Digital Marketing for a B2B-focused business can be challenging. The focus is less on volume of traffic or number of Likes, and more on the quality and flow of leads through various web properties.
Your boss doesn’t care how many people Follow you on Twitter – if you’re not driving new leads to the sales team with requests that match your company’s core capabilities, it’s not a success.
So, it’s incredibly important to have a good plan in place for those efforts before you get started. To help, we’ve gathered several steps you should follow as you build out your own B2B marketing plan.
Step 1 – Know Your Goals
Before you invest a single penny, have a very clear sense of your goals and how you will achieve them. These are the ultimate objectives your business is striving for – the things that your marketing plan will be measured against to determine success.
What is your overriding objective for these marketing efforts? Are you trying to become a trusted parts partner for businesses in California? Are you aiming to generate new leads from your current core audience? Do you want to re-engage inactive customers? When defining your goals, be more specific than just “increase revenue.”
Once you know your goals, set specific KPIs that can be measured and tracked over time. These should include:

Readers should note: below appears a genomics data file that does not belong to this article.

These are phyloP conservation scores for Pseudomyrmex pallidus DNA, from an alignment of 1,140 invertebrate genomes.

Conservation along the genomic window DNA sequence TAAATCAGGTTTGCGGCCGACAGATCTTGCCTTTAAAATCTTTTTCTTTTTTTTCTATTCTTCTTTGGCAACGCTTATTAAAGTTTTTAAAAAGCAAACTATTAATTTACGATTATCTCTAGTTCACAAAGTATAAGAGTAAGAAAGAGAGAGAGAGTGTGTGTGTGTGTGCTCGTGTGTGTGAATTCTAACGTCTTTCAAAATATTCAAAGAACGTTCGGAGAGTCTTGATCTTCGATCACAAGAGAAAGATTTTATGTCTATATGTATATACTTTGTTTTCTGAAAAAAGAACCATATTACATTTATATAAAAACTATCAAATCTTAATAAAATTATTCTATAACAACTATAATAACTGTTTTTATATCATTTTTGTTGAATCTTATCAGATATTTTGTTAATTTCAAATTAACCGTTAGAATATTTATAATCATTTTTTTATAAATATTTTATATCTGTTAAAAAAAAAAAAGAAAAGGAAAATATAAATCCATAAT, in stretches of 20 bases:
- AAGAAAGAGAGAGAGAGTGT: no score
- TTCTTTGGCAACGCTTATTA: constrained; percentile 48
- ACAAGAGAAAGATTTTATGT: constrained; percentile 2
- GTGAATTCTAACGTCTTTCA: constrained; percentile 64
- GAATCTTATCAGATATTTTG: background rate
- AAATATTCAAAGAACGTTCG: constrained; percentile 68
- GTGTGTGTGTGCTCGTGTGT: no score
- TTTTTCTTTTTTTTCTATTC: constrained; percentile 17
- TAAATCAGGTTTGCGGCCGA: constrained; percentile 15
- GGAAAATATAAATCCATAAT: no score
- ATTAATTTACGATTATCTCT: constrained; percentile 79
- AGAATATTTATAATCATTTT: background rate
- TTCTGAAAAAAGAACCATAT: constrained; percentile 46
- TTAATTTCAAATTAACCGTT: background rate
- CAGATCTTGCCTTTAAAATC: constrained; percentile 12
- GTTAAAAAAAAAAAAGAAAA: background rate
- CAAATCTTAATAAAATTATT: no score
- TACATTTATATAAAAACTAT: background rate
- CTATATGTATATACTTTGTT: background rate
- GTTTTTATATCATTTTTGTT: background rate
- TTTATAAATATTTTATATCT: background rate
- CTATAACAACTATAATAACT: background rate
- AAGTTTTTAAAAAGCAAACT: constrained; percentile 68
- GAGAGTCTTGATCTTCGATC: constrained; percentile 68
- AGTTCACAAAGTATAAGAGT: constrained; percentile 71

- Traffic growth over time
- ROI on marketing efforts
- Number of sales-qualified leads produced
- Number of new customers acquired
- Number of old customers re-engaged
Make sure you are realistic about your KPIs – if your sales cycle can be as long as six months, don’t set a three-month ROI goal you won’t be able to measure because of the length of your sales process.
Step 2 – Evaluate Past Efforts
For a lot of manufacturing businesses, past efforts may be strictly offline, or short engagements through online efforts.
But whatever your past efforts, take time to evaluate them now and determine where you had success, where you didn’t, and in what areas you’d like to improve. Other things you should evaluate and track include:
- Competitor performance and realistic benchmarks
- Search engine optimization and advertising strategies
- Previously published content and its performance levels
- Owned and earned media outlets that you already have in place (social media, online directory listings, etc.)
By having a clear sense of which resources are already at hand, how they are used by competitors, and how you can take advantage of them, you can be more effective in your efforts.
Step 3 – Understand Your Target Audience
One of the most important steps you can take to ensure your marketing efforts are a success is to optimize and customize your content to the types of people you are contacting. Who are they and what are they interested in? What are their core needs and how can you resolve them?
Spend some time reviewing our articles on some of the most common personas targeted by manufacturers, including those in procurement, engineering, and the executive team for an overview of what that type of targeting will look like.
Step 4 – Set a Budget